Design Challenge: Year 2 Winners and Lessons Learned

By: Clark McKown, xSEL Labs


This spring, the Assessment Work Group mounted a second design challenge to identify direct assessment tools to supplement districts’ current emphasis on teacher and student surveys that measure SEL competencies. We will release a brief detailing the winners, lessons learned, and building on the key design principles for effective assessments that we established in the first Design Challenge. Read it here later this week. In the mean time, blog readers can get an early look into our findings from the competition…

For the second design challenge, we wished to increase practitioner input so that we might shine a light on assessments that are responsive to clearly expressed practitioner needs. To that end, our second design challenge included two phases. In the first phase, we asked practitioners to submit brief descriptions of the kinds of assessments that would most dramatically benefit them in their work with students, and how those assessment would help them. In response, we received over 60 submissions. We selected the 10 best submissions that applied to a universal group of students within preK-12th grade and provided a clear and actionable description of need that could be addressed through a direct assessment of SE competences. For example, several practitioners wanted assessments that could help them assess whether the programs and practices they are using are having an impact on the student competencies being targeted. Other practitioners work in high schools and want to measure the college and career-readiness of their students. Most practitioners were focused on measuring both the inter- and intrapersonal competencies of their students. The winners of the first phase can be seen here.

In the second phase of this year’s design challenge, we issued a call for submissions of assessments specifically designed to address the needs articulated by one of the winning practitioner submissions. We asked that submitters identify one of the practitioner submissions to respond to and describe their assessment and how it would address the stated practitioner need. We emphasized this year that submissions could be designs, prototypes, or fully developed assessments. In response to this call, we received 11 submissions—six from practitioners, two from researchers, two from test developers, and one from a consultant. Six submissions were in the design phase; four reflected working prototypes; and one was a fully developed assessments.


Judges selected five submissions as winners. In brief, the winning submissions included:

  • A design for a brief assessment of SE competencies among elementary-aged students using a game-like computer platform in which students respond to hypothetical vignettes.
  • A design for a text-based decision game for high school in which students walk through scenarios and earn points for actions they take in response to specific situations.
  • A fully developed web-based assessment of social information processing for the elementary and middle school grades that uses an interactive and immersive format in which students customize and adopt the role of an avatar who experiences challenging social situations.
  • A rubric design for evaluating the extent to which high school students demonstrate critical SE competencies during classroom time.
  • A prototype problem-solving performance assessment for high school.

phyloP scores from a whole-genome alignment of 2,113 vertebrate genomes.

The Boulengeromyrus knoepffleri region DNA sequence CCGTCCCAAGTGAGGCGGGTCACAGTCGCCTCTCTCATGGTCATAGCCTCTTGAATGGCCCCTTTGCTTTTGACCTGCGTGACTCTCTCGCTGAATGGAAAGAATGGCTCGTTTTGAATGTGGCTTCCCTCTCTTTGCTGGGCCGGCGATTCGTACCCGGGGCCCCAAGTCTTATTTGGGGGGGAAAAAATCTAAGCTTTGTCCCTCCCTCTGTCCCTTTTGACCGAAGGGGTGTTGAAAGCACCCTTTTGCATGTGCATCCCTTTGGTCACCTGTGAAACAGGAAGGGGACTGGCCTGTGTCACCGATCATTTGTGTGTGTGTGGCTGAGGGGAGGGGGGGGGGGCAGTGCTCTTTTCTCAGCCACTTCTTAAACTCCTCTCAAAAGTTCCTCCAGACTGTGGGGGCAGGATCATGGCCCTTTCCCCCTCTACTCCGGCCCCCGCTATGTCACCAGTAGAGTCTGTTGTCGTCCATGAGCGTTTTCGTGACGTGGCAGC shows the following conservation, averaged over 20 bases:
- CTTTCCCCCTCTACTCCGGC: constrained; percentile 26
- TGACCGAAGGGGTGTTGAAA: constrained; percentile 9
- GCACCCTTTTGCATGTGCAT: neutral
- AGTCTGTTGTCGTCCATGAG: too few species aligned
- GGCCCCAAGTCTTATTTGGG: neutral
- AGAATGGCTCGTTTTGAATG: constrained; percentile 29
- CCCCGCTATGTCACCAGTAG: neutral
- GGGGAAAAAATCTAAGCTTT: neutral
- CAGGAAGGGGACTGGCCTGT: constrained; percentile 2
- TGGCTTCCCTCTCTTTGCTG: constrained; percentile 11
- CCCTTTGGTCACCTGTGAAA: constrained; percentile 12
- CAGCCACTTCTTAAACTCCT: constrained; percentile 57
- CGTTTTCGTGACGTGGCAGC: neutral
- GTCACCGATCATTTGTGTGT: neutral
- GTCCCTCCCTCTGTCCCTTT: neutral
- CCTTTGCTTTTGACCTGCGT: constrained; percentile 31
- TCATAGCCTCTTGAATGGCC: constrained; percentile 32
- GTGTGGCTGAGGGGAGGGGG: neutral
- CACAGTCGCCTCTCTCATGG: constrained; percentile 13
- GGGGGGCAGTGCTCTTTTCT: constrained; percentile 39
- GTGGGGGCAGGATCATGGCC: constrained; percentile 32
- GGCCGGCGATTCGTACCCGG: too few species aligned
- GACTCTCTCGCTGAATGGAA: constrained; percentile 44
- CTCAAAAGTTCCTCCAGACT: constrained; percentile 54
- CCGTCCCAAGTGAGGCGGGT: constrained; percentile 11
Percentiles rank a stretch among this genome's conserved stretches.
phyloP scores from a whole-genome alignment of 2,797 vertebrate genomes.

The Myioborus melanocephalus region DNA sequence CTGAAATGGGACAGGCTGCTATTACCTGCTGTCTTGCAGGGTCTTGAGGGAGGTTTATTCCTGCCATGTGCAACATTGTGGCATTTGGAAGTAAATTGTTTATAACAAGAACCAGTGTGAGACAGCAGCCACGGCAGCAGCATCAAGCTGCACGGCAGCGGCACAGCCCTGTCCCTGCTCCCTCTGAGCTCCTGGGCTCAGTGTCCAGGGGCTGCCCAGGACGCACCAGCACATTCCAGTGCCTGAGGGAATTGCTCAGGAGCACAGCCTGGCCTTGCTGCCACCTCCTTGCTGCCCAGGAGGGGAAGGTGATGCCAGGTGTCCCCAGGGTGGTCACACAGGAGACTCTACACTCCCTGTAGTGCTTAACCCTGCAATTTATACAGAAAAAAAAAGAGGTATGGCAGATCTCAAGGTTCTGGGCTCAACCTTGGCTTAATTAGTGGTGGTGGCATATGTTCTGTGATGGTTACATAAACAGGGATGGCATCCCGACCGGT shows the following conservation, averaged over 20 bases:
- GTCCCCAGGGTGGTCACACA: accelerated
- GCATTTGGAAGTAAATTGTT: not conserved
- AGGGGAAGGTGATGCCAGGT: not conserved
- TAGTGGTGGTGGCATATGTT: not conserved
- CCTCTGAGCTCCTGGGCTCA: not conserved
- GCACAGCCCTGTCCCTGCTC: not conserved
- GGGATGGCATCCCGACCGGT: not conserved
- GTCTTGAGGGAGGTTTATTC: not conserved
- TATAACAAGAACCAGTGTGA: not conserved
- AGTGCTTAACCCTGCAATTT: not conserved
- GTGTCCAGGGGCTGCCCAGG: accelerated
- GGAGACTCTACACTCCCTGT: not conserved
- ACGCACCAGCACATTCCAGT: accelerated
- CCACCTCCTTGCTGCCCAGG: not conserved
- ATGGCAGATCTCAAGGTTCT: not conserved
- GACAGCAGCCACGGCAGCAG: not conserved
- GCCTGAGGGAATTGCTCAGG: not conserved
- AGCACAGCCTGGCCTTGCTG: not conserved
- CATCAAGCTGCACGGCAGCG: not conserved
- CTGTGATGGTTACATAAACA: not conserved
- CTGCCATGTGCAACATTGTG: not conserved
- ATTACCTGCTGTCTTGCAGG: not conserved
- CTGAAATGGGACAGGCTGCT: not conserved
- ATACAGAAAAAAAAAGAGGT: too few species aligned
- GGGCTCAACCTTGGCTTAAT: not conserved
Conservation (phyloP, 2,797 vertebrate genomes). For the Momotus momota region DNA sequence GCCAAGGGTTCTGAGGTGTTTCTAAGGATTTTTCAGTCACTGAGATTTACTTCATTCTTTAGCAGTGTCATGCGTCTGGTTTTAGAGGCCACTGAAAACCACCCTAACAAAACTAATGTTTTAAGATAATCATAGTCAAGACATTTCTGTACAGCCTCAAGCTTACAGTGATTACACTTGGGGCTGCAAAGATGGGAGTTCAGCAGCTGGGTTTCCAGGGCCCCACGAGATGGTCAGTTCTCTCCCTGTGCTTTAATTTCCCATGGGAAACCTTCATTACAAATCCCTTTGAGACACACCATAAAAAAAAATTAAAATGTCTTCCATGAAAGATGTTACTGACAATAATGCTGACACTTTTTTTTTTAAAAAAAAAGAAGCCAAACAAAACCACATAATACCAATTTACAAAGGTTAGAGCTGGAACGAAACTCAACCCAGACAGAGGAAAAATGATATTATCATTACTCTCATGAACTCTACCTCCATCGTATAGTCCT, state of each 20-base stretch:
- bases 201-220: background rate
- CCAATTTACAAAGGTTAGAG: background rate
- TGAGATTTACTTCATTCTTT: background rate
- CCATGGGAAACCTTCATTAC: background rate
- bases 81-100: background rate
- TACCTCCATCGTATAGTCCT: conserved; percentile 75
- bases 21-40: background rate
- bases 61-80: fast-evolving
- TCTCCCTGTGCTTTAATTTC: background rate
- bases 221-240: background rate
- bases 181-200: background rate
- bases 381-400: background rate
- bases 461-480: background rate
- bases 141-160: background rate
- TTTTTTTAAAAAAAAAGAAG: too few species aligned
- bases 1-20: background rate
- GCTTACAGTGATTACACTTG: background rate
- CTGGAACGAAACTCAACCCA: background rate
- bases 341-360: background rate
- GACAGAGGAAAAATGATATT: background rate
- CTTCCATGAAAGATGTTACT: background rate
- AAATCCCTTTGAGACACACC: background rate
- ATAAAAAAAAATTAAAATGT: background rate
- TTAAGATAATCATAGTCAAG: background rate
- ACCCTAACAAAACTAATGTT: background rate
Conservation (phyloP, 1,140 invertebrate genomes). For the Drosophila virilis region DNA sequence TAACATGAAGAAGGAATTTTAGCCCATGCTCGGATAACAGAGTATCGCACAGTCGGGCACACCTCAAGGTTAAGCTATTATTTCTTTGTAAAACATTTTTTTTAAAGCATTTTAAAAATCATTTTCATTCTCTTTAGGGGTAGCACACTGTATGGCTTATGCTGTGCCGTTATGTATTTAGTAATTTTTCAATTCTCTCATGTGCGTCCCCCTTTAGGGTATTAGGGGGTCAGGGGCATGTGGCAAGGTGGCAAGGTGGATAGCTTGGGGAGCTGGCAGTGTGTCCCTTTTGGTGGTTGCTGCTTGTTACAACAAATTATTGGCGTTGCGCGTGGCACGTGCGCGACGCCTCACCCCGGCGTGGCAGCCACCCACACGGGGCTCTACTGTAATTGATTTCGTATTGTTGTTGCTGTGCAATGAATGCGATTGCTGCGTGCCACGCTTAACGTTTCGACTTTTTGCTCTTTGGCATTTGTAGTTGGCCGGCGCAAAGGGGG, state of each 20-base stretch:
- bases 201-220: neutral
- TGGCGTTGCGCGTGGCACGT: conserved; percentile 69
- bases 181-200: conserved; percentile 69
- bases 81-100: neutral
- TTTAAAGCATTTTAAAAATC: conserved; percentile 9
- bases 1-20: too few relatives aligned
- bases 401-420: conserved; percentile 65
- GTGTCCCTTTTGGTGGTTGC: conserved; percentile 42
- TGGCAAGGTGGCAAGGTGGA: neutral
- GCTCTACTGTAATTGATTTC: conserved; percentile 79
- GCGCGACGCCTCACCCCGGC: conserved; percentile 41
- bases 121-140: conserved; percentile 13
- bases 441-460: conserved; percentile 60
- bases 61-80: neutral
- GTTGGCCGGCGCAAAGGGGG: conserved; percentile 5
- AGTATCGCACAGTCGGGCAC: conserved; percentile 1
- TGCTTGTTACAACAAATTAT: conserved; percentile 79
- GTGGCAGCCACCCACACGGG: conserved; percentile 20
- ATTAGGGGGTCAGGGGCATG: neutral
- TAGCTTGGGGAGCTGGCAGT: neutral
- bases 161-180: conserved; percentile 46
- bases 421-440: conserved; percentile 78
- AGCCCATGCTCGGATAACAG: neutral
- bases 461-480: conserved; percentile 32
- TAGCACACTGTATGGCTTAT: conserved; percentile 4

Each winning submission was able to demonstrate how their assessment connected to a practitioner need identified through the first phase of the design challenge. This year, again, each of the winners of this year’s challenge will be featured on our blog in the coming weeks. See our website for additional details on the winning assessments.

Based on lessons learned from this year’s design competition, we added to the list of design principles that we think should guide the development of new SEL assessments. Specifically, we believe that SEL assessments should have the following characteristics, with new principles indicated in bold type:

  • Usability and feasibility in authentic educational settings
  • Clarity about the purpose for which the assessment is designed
  • Developmental and cultural appropriateness
  • Useful data reporting
  • Potential to be used at large scale
  • Technical soundness
  • Clearly meet a specific practitioner need
  • Are developed in collaboration with those who will use the assessment
  • And incorporate methodologies appropriate to achieving the assessment goal, including direct assessment where appropriate, and other methods where they are better suited to achieving the assessment goal.

For those interested in learning more, here’s how you can join the conversation.

  • Read our brief when it’s released later in the week detailing lessons learned from the second year of the Design Challenge, including key design principles to help drive the next generation of assessments.
  • Join the webinar! On August 23rd at 12pm EST, three Design Challenge winners will discuss their winning assessment proposals, including what social-emotional competencies they assess and how.Register here! Note: If you’re not able to attend the live event, please register to receive an email with a recording of the webinar.
  • Read our weekly blog which will feature a post every Wednesday from each winner throughout the next two months. We encourage you to engage with them by sharing your reactions and questions in the comments.
  • Comment below on this blog to let us know how you are using direct assessments or respond to one of these questions:
  • What has been your experience with trying direct performance assessments?  What did you learn from the experience?
  • What SE competencies would you like to see measured more directly?
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